[imagesource: Gianluigi Guercia / AFP/Getty Images]
This past weekend, the ANC gathered in Kimberley to celebrate its 108th birthday party.
There were some iffy cakes, there were some iffy dance moves, and there was all the usual talk of serving the South African people to the best of the party’s abilities.
Which, as we know, doesn’t extend as far as putting our tax money to decent use.
The latest case of squandering what could, and should, be used to improve the living conditions of South Africans centres around the 2018 funerals of ANC legend Winnie Madikizela-Mandela, and two other party stalwarts.
As the Sunday Times points out, these were not cheap affairs:
The funerals of Winnie Madikizela-Mandela and two other ANC struggle stalwarts cost taxpayers R76m in what the department of public works has branded a giant rip-off…
For the funerals of Madikizela-Mandela and [Zola ] Skweyiya [above], the department spent R7m to hire padded chairs, leather couches and scatter cushions; R2.47m for draping; R470,000 for serviettes; R695,000 for orchestra equipment and R30,000 to dig three graves.
R470 000 on serviettes? I don’t know why that expense, out of those listed above, irks me so much, but it really does.
For Madikizela-Mandela’s funeral, which cost R37 million (along with the memorial), taxpayers forked out R420,000 for 3 500 serviettes, hired at R60 per napkin per day.
For Skweyiya’s funeral, which cost just shy of R29 million, taxpayers paid R50 000 for 500 serviettes.
Worse still, that giant bill doesn’t include the cost of hiring Soweto’s Orlando Stadium, which will add a decent chunk of change.
After these costs came to light, public works & infrastructure minister Patricia de Lille has instructed that charges be laid against the company that staged the three funerals (the two above and that of Billy Modise) last year.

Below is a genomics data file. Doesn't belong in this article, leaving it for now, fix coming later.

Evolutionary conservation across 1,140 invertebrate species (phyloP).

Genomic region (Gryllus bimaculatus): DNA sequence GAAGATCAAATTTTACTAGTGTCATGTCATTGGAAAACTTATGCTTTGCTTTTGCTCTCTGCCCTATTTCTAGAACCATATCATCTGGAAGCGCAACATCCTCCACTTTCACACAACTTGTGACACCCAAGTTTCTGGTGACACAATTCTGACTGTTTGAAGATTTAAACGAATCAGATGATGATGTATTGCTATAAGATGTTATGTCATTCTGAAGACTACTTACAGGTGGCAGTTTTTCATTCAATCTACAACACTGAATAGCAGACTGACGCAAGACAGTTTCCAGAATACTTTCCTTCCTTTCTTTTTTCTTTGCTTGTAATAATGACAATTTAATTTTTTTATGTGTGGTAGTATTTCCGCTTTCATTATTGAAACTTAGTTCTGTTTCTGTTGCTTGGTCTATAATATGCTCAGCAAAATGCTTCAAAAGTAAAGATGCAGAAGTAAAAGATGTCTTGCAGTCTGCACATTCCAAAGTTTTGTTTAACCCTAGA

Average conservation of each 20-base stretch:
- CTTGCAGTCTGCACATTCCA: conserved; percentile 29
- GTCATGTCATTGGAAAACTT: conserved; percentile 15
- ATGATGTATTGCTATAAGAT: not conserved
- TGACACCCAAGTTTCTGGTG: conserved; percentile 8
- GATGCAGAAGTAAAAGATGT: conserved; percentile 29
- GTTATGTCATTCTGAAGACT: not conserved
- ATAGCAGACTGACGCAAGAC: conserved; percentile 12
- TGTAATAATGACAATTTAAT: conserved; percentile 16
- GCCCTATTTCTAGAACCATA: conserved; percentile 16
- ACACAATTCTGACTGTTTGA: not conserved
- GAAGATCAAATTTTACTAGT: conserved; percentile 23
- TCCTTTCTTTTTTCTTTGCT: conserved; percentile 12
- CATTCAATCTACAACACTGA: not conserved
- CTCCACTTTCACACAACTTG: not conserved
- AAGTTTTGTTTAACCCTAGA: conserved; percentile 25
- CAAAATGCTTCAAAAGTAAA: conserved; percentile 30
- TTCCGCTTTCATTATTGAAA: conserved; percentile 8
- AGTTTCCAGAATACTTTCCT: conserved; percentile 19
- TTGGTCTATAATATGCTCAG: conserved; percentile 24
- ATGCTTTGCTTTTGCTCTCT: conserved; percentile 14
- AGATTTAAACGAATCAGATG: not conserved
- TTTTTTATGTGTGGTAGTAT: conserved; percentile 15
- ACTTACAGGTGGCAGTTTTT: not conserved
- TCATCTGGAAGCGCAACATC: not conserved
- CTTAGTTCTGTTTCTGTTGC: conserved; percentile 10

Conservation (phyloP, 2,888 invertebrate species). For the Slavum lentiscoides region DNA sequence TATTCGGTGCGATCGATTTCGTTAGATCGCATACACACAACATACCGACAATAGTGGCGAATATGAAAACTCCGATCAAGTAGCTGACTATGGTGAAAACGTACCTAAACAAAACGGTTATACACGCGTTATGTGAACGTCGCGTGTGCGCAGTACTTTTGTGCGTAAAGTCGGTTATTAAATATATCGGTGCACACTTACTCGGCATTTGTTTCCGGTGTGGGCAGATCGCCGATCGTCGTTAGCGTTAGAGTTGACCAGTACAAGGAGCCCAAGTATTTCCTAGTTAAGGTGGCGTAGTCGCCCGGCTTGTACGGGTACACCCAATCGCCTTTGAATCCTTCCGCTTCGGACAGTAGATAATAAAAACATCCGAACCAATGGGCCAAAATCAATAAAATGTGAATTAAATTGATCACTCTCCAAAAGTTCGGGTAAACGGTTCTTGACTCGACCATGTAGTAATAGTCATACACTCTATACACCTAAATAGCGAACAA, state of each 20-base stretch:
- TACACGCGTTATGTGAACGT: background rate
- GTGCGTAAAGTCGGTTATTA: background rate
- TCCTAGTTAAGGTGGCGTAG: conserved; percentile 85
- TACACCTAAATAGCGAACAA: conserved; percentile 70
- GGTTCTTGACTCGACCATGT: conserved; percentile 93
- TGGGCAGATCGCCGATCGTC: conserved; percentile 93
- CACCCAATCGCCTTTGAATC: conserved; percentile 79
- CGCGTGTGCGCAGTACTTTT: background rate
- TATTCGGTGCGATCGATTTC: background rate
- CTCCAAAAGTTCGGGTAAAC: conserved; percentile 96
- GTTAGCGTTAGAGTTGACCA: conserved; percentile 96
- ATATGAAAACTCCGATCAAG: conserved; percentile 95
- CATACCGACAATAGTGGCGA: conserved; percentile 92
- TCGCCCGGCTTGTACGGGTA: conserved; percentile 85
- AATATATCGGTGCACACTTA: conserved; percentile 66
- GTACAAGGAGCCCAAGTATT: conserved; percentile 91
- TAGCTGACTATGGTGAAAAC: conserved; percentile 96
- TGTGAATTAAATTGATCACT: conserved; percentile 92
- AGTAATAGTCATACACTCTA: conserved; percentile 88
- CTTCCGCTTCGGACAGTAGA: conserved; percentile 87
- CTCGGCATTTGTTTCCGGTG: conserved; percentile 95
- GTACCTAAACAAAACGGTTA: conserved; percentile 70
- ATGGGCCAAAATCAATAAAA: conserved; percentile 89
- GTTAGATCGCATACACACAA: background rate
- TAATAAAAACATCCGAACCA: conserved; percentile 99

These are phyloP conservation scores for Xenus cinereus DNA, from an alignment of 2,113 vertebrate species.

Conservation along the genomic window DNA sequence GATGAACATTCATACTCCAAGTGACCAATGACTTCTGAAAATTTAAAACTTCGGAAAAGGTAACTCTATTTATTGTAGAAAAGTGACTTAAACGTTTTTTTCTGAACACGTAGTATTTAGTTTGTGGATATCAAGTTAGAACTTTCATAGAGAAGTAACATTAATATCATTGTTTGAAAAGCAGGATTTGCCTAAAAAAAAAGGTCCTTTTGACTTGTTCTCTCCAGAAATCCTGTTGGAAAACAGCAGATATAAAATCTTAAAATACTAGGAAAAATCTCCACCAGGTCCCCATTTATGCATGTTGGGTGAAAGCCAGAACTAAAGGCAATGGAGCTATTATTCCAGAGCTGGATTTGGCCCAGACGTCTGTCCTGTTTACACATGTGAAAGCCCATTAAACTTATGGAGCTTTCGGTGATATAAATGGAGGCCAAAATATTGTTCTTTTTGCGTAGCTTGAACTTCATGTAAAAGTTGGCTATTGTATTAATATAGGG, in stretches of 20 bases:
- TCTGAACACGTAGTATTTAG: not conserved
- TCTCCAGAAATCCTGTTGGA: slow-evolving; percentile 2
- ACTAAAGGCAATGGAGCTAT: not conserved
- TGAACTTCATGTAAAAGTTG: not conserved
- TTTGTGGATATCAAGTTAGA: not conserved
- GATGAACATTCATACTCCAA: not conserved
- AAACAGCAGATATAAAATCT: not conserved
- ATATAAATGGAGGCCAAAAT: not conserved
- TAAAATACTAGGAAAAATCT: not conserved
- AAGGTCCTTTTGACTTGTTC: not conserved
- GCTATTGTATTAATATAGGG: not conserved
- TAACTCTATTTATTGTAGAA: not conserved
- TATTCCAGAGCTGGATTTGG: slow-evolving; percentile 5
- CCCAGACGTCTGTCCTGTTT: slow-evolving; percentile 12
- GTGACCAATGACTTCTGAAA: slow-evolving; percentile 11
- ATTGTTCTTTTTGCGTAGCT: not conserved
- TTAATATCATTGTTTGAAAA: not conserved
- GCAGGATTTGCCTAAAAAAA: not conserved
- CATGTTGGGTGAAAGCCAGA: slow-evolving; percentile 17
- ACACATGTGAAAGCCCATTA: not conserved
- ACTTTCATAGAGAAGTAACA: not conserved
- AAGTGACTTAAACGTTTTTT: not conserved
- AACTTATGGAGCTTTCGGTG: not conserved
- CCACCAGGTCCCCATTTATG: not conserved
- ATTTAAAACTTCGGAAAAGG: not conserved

That would be Crocia Events, who have come out swinging, saying the company actually could have charged a great deal more:
[Sammy Mashita, project manager of Crocia Events] said the department would have paid “R274m for services rendered” had his company not pointed out inefficiencies in the tender.
“This was because of the stupidity of those who compiled the tender specifications. They were more than willing to pay that amount even after we warned them of their glaring stupidity,” he told the Sunday Times this week.
Mashita may be covering his company’s tracks, but he also may well have a point.
In an audit that took place last year, irregularities were found in the spending around the three funerals, but insiders say that other state funerals were even more costly:
Here’s a source familiar with the investigation:
“Just three funerals cost R76m. Other funerals, which were far bigger, saw hundreds of millions of rands apparently stolen through inflated invoices,” the source said.
“The billings and payments went unchecked for years. That’s why these investigations are so important. It’s vital that financial limits are set to stop the looting.”
It’s unreal, isn’t it?
De Lille has denied that her department would have paid the R274 million Mashita mentioned, but even R76 million should be enough to make voters sick to their stomachs.
South Africans are looking at a tax hike this year, and knowing where that ends up being squandered is just going to make forking over that money each month all the more painful.
For an in-depth look at the investigations into the funeral spending, read the full article in the Sunday Times.
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